Welcome to CENTRALPosts. This space is a place to explore ideas from our different initiatives and working groups. You will find entries from our Matthew 25 working groups focused on Dismantling Structural Racism and Eradicating Systemic Poverty, as well as entries by the Earth Care team.
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Here we are. The first of August greets us with Japanese beetles, grasshoppers, flea beetles, squirrels, rabbits…. What is a gardener to do?
• Harvest beans, tomatoes, cucumbers, summer squash and corn often so they continue to produce.
• At midmonth, direct seed fall season crops like spinach, radishes, Swiss chard and beets.
• Onions are ready to harvest when their green tops fall over. Lift the bulbs, brush off loose soil, and lay them out in a single layer in a protected area on a surface that permits ventilation top and bottom.
• Peppers can be harvested anytime they achieve the size you need or want.
• Water tomatoes regularly until late August. After that, fruit will ripen more quickly when water is withheld.
When garden beds become empty after harvesting, sow cover crops, often called green manure, like annual rye grass or buckwheat to build garden soil. You can plant green manure where vegetables were growing to keep the garden weed-free, prevent soil erosion and add organic matter to the soil. Sow the seed thickly to create a cover that will not allow weeds to compete. Chop the plants down if they flower, to prevent them from self-seeding and becoming weeds themselves. Later they can be turned under as a soil amendment.
One of the common diseases that may plague the vegetable crop this time of the year is powdery mildew. Powdery mildew is a fungal disease that can appear in your vegetable gardens as patches of white or gray powdery substance. It attacks where plants are crowded and kept damp. Susceptible plants are squash, pumpkins and cucumbers. There are several organic OMRI approved fungicides which may be found at local nurseries. For infected vegetables, remove as much of the plant and its debris in the fall as possible. This decreases the ability of the fungus to survive the winter. Do not compost infected plant debris. Put them in your trash. Temperatures often are not hot enough to kill the fungus.
In September we will look at the first frost date and how to close the garden.
Why supporting high quality child care and early education is an important action that we all can take to help eradicate systemic poverty.
Week 6 of 6: Children who attend quality early child programs have greater access to health care and improved physical health, receive better dental care, and demonstrate improved nutritional status and better nutritional practices.
Week 5 of 6: Participation in high-quality early care can help children avoid special education, grade repetition, early parenthood, and incarceration – all outcomes that imply large costs for government and for society.
Week 4 of 6: Access to quality daycare may also open the door for parents to further their education in order to improve their career prospects. Those individual benefits can be substantial, and life-changing.
Week 3 of 6: Much of the most critical brain development in children takes place before they even reach kindergarten. A widely-cited study tracked verbal interactions in the home involving children up to age 3 from 3 socio-economic groups. By age 3, children from the poorest families heard 30 million fewer words than those from more affluent families. Early childhood education can help mitigate these differences and help close the achievement gap.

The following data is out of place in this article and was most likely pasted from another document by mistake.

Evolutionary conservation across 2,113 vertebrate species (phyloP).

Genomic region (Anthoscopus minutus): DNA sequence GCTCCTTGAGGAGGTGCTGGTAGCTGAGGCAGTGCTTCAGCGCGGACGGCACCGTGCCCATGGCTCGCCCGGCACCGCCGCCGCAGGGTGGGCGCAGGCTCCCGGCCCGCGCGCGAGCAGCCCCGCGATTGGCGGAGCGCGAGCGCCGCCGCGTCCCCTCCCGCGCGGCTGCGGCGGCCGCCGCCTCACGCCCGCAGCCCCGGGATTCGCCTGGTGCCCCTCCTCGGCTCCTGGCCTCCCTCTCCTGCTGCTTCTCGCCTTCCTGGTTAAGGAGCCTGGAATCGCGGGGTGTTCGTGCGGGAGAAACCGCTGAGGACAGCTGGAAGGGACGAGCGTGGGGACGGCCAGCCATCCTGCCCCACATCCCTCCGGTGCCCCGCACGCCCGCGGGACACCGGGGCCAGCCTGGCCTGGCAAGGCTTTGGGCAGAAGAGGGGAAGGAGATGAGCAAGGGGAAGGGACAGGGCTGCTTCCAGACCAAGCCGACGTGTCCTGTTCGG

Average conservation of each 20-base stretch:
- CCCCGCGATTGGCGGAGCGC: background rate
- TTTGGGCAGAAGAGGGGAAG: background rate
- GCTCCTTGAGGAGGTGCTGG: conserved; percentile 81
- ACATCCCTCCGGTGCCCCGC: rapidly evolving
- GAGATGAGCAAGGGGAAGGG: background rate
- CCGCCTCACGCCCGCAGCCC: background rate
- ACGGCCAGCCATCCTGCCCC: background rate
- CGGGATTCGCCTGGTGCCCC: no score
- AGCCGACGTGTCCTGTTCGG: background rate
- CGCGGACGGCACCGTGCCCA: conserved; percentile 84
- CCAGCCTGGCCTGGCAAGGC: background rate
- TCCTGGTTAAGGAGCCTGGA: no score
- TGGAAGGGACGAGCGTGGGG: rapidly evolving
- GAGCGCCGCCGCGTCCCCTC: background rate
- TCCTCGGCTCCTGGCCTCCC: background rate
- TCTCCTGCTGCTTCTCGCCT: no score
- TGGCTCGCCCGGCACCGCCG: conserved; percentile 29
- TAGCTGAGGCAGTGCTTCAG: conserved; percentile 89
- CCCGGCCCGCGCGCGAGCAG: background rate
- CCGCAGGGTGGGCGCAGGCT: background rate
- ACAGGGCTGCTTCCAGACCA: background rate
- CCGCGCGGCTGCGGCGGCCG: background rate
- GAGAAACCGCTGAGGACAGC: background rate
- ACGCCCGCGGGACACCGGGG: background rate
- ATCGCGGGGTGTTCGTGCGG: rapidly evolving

Week 2 of 6: Research shows that high-quality child care can have long-term benefits for children, including increased cognitive abilities, improved language development, better relationships with peers, and less conflict with caregivers. However, these benefits may not be realized if the quality of care is low.
Week 1 of 6: Reliable, high-quality child care and early education enables parents to work so they can support their families and lift them out of poverty and gives children the learning opportunities they need for a strong start.
Are you growing a row to share with the food insecure in our community? Thank you! Share your garden pictures with us during the growing season!
Want to share Grow & Give with your neighbors? Yard signs are being distributed to CSU Extension offices across the state. The signs are free and available until they give them all away! We will have a few to share in the office after June 8 or contact your local Extension office to get your sign! Help share this wonderful outreach to encourage others to participate in your neighborhoods.
We will start accepting your produce donations on Sunday mornings starting June 20th and continue each week until the end of harvest season.
HOW TO DONATE?
You do not need to wash your produce (just remove obvious dirt clumps), but please read these guidelines for Keeping Your Produce Safe for Donation.
There are several options for donating your produce:
We will start accepting the donations June 20 through the end of harvest season on Sunday mornings. Place your fruit/vegetable donation in the baskets on the Giving Garden table located in the Overflow Room. Your donation will be weighed and then shared with The Round Pantry, The OUR Center or HOPE for Longmont on Monday morning. We will NOT be taking produce mid-week in the church office as we do not want it to sit around and spoil in the building. Thank you for your understanding.
Or find your own Grow and Give donation site in Longmont at this link and give whenever it is convenient for you. Please weigh your donation and share that information with Jennifer each time you donate. A bathroom scale works well for weighing at home.
Thank you for helping to end hunger in our community!